On the Die Rotzz side "Can't Stand It" has the sticks count off to hollow sounding guitar punk with scratchy high distortion. Sticking to the easily reached clusters they work a back and forth thuggy dynamic of blazing power chords and drawn out bent three note melody. Something of a Ramones rhythm, not with the vocal quality of Joey and a more amped up party heavy rock. The way those guys pushed surf harmony to its limit Die Rotzz are their southern swamp rock equivalent that's been cranked up into an uncontrollable riot. They're scrawny and mean sounding, nothing but thin scrappy skeletons, the vocals straining to meet the volume of everything else. "Rott & Roll" sounds like a different band completely, the room space is totally different and I wondered if they split this up with a song from each band on both sides? But it's definitely the New Orleans trio with a punk blues sound this time. Andy is howling, sounding like this track was captured live, Marvin on bass works that classic scale in the most mellow tempo they could probably manage. Guitar solos wreck throughout in your basic standard love letter to the thing you're playing. How many songs about Rock and Roll are there? This is Rott and Roll dummy. Holy shit their drummer Paul was in Angry Angles with Jay Reatard?
The B-Side opens on The Bastards playing "Lock Me Up" and what exactly is skate punk? It's a tricky thing to differentiate from any other punk I would bet and these two play and deliver vocals as snotty as possible with a narrow range distortion in a slow gut punch, begging to be locked up. That attitude says it all really, they aren't even satisfied playing on the record. The drums attempt a cavernous thickness but its the sound of a Suicidal Tendencies demo. I want to think these guys just got together, started a facebook page and then got to work writing a couple of tracks that made it on this single. Still wondering how they know Marvin but they've played a few shows with those guys. I really hope they actually are his kids and it's two generations of punks united on a 45. I'm getting emotional. "Skate & Destroy" gets the tempo plowing right along singing that title lyric over and over boiling things down to those essentials. You hope things won't be more complicated than that. Slow down the tempo for a sec, take a break, bang on the snare and get ready for that punk speed to come back. The literal sound of picking up instruments and being jerks for nobody but themselves. The story of every band. Record Store Day has me feeling sentimental.
Get this from Go Ape Records.
Friday, April 18, 2014
There are those people who come up with a personality to deal with performing live on stage and those that have always had it lying in wait for the day when they would start a band. Radio Shock's M*P* Lockwood probably has always been a performer, getting weird from day one in every part of his day. Traveling to gigs via a greyhound, the band is made up of whatever equipment he can carry along, he doesn't use a mic and the audience usually ends up finishing the set playing the setup while M*P* looks on. It's a crazy mess of a sound that changes every show, to even commit this to vinyl is impossible, nailing down the performance and vocals to this time and place and you only get a small window into the process and performance of this conceptual project.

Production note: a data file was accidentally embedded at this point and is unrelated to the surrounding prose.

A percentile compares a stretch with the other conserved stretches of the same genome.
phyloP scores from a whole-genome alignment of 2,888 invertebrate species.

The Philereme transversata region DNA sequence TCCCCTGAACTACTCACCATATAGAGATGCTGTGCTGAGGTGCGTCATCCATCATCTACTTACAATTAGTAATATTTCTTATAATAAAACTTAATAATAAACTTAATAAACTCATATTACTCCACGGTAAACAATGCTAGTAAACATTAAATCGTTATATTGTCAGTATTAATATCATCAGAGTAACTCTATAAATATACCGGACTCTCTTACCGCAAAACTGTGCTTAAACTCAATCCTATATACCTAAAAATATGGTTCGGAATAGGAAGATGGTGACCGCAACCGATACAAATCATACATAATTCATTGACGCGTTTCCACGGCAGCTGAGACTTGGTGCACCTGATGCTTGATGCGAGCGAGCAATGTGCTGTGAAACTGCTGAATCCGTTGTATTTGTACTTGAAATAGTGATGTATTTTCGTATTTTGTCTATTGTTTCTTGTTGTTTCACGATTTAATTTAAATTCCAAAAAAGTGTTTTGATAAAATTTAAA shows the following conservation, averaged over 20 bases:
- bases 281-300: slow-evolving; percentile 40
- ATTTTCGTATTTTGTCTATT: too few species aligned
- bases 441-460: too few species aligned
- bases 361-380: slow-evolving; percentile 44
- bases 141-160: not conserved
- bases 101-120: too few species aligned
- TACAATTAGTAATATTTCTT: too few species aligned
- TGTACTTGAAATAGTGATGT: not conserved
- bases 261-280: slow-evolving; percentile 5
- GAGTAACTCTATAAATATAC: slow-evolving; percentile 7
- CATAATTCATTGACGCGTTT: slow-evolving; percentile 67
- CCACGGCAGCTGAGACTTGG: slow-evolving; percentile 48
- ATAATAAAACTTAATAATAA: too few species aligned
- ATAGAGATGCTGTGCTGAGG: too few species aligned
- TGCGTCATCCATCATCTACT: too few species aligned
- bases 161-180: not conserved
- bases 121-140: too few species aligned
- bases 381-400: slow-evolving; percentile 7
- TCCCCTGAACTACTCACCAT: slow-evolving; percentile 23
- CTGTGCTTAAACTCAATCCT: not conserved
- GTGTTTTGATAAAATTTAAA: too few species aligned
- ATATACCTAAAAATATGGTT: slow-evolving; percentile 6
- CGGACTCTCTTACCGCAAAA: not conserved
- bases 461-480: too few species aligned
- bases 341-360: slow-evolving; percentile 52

A-Side's "Trapper Keeper" is a jacked up mixed bag of riffs, the guitars seem to be falling apart and slightly coming back together in ever devolving rhythms. It's looped, slapped together pop chaos with a drum machine just blindly flailing away in perfect time. Throw in bass, low end no effects and M*P* on vocals is way off in the distance with a cheap mic here, making an appearance but this chorus of thundery cheap chords blowing in saying TRAPPER KEEPER makes perfect sense. It's the very song manifestation of that office supply object. Shiny, injected with gel glitter and smacked right out of your hands the first day. The crowd from the Savage Weekend audience gets involved to provide that crazy riot sound of the masses praying to the TRAPPER KEEPER! Like some kind of blood crazed gladiator, this pulse continues to pound while they jump around yelling the name of this essential middle school item.
B-Sides "Imagine Yourself As Me" is a Wolf Eyes cover which clued me in as to where this whole single would be going checking out the reverse of this sleeve. Regular machine beat and who doesn't want this kind of regularity? He's probably going more minimal than Mr. Dilloway with his heavy, guitar as loud as possible in the mix with pieces of feedback and high pitch squeals of electronics . It's palming chords right down the neck over and over in a maddening primal way with a beat that will continue to thump away in a plastic broken speaker for the rest of its days. Guest vocal from Admiral Grey's high falsetto while the guitar breaks into junkyard scrap, spiraling in finger dynamics. Crazy glitches buried in here. He's got a snarly growl behind this hypnotizing beat, overcompensating for the monotony. It's dark in an unintentional way like if you raised a child in a dim cave with the first drum machine and guitar on Killing Joke and Digital Leather.